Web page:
Robert Schoelkopf is the Sterling Professor of Applied Physics and Physics at Yale University. His research focuses on the development of superconducting devices for quantum information processing, which might eventually lead to revolutionary advances in computing.
His group is a leader in the development of solid-state quantum bits (qubits) for quantum computing, and the advancement of their performance to practical levels. Together with his collaborators at Yale, Professors Michel Devoret and Steve Girvin, their team created the new field of “circuit quantum electrodynamics,” which allows quantum information to be distributed by microwave signals on wires. His lab has produced many firsts in the field based on these ideas, including the development of a “quantum bus” for information, and the first demonstrations of quantum algorithms and quantum error correction with integrated circuits.
A graduate of Princeton University, Schoelkopf earned his Ph.D. at the California Institute of Technology. From 1986 to 1988 he was an electrical/cryogenic engineer in the Laboratory for High-Energy Astrophysics at NASA’s Goddard Space Flight Center, where he developed low-temperature radiation detectors and cryogenic instrumentation for future space missions.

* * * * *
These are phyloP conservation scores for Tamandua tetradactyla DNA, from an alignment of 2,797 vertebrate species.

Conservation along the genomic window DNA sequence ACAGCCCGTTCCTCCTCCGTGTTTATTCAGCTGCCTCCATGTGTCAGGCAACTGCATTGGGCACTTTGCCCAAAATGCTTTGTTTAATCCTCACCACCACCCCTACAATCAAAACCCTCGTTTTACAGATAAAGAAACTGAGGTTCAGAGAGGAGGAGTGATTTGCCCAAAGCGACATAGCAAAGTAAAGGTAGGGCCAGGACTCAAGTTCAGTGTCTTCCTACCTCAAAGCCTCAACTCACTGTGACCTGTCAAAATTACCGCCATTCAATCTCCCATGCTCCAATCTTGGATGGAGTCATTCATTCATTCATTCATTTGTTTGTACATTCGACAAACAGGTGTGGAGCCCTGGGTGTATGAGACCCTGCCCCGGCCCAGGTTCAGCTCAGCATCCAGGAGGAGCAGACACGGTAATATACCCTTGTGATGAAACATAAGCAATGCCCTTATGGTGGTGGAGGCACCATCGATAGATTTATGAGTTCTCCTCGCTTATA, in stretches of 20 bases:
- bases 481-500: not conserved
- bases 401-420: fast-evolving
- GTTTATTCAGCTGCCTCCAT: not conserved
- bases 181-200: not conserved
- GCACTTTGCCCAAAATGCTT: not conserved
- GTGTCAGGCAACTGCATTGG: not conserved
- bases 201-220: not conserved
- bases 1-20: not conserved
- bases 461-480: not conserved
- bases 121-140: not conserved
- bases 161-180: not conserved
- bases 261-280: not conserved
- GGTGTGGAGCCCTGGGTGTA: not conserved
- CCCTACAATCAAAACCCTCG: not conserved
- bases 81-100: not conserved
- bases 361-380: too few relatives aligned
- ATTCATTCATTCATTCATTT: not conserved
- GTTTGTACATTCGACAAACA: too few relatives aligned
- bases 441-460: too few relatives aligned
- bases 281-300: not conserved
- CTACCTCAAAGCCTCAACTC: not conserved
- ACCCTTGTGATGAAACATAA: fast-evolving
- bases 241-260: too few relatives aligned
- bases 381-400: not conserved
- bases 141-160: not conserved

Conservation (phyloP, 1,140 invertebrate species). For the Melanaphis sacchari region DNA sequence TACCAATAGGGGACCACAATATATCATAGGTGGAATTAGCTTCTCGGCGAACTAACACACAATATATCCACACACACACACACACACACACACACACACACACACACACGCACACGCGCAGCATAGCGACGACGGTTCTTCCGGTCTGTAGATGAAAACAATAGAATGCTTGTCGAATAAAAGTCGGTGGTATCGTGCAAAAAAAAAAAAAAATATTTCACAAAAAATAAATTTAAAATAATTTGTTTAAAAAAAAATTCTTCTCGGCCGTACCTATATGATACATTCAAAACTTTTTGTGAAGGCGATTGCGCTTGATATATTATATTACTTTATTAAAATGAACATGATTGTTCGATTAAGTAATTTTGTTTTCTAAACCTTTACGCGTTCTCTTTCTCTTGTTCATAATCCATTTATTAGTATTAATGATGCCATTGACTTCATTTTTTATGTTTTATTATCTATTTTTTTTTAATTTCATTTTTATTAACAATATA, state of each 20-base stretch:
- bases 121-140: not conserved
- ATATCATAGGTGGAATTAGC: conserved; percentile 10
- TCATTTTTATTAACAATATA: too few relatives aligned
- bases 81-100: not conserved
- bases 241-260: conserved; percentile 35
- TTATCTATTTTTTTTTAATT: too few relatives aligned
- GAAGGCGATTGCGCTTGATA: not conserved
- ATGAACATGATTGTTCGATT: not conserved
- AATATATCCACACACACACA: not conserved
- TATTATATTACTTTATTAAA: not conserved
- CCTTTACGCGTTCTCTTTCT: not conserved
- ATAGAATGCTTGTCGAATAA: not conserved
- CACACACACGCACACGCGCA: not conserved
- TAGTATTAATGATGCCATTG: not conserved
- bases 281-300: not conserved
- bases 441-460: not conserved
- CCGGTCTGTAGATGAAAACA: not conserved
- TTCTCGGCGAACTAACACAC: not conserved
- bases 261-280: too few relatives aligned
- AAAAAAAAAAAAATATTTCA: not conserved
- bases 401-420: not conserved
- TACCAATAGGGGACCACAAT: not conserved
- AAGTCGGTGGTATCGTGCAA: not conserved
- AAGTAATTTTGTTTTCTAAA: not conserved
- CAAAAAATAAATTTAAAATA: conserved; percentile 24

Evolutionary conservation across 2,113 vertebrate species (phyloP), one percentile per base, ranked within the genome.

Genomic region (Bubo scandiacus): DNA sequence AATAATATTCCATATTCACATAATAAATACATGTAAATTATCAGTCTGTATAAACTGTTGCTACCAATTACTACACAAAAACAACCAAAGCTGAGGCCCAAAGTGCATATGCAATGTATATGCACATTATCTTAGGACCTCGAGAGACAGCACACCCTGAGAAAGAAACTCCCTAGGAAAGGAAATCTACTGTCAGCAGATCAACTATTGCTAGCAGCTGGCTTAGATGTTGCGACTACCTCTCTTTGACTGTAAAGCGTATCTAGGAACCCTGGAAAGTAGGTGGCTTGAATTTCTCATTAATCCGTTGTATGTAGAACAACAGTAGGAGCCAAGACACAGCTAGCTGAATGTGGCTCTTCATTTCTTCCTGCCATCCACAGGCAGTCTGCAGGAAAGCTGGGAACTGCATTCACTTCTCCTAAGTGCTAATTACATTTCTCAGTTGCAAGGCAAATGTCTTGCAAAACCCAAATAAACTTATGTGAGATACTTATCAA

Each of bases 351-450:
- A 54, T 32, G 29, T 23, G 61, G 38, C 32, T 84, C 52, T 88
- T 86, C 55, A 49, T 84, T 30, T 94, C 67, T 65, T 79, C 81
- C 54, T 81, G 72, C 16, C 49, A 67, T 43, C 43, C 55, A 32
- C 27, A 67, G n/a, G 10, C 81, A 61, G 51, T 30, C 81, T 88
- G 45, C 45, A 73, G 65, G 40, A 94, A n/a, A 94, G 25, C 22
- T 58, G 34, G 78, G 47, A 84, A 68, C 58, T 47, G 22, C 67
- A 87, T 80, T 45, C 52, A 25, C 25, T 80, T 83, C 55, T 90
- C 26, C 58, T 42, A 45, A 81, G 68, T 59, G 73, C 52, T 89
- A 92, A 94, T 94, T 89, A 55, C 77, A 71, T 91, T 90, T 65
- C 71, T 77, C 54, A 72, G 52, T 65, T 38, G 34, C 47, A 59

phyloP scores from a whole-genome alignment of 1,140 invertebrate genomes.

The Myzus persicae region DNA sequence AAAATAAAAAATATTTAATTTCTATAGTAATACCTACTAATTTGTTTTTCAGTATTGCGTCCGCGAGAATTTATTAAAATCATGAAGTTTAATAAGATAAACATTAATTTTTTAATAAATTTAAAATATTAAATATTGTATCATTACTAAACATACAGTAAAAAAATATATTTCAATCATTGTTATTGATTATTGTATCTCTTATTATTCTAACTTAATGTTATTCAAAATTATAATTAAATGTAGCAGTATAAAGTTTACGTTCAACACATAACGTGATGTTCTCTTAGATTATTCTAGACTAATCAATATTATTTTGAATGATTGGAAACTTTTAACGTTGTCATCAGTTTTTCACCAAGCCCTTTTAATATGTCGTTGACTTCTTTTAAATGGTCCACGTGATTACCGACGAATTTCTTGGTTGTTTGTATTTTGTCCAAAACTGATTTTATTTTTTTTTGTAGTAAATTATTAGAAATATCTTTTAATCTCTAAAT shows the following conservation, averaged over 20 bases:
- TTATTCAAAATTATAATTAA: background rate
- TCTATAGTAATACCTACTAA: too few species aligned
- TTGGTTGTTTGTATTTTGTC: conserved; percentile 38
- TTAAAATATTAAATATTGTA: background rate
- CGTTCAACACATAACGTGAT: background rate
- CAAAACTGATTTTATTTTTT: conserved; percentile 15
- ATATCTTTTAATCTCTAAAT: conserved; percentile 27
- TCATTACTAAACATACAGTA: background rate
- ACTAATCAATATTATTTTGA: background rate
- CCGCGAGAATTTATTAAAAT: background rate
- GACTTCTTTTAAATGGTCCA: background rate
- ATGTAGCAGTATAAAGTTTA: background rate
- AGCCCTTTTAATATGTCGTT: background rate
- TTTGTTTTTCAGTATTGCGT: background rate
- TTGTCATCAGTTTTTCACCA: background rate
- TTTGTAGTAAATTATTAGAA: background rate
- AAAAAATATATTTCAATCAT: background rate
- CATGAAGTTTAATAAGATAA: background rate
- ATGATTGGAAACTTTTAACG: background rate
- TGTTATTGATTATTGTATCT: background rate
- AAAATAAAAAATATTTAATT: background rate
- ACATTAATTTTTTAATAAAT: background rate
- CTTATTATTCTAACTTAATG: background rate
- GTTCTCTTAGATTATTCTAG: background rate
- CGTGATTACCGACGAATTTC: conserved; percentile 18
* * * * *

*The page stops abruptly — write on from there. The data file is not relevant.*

Schoelkopf, who came to Yale as a postdoctoral researcher in 1995, joined the faculty in 1998, becoming a full professor in 2003. He is also the Director of the Yale Quantum Institute.
Professor Schoelkopf has been recognized as a fellow of both the American Association for the Advancement of Science and the American Physical Society. In 2009, he was awarded the Joseph F. Keithley Award of the American Physical Society for the development of high-frequency measurement techniques to probe quantum devices and nanostructures, and in 2013 he shared, with his colleague Michel Devoret, the John Stewart Bell Prize for fundamental and pioneering experimental advances in superconducting qubits. In 2014 he received, together with Devoret and John Martinis (UCSB), the Fritz London Memorial Prize for Low Temperature Physics. In 2015, Professor Schoelkopf was elected to the National Academy of Science.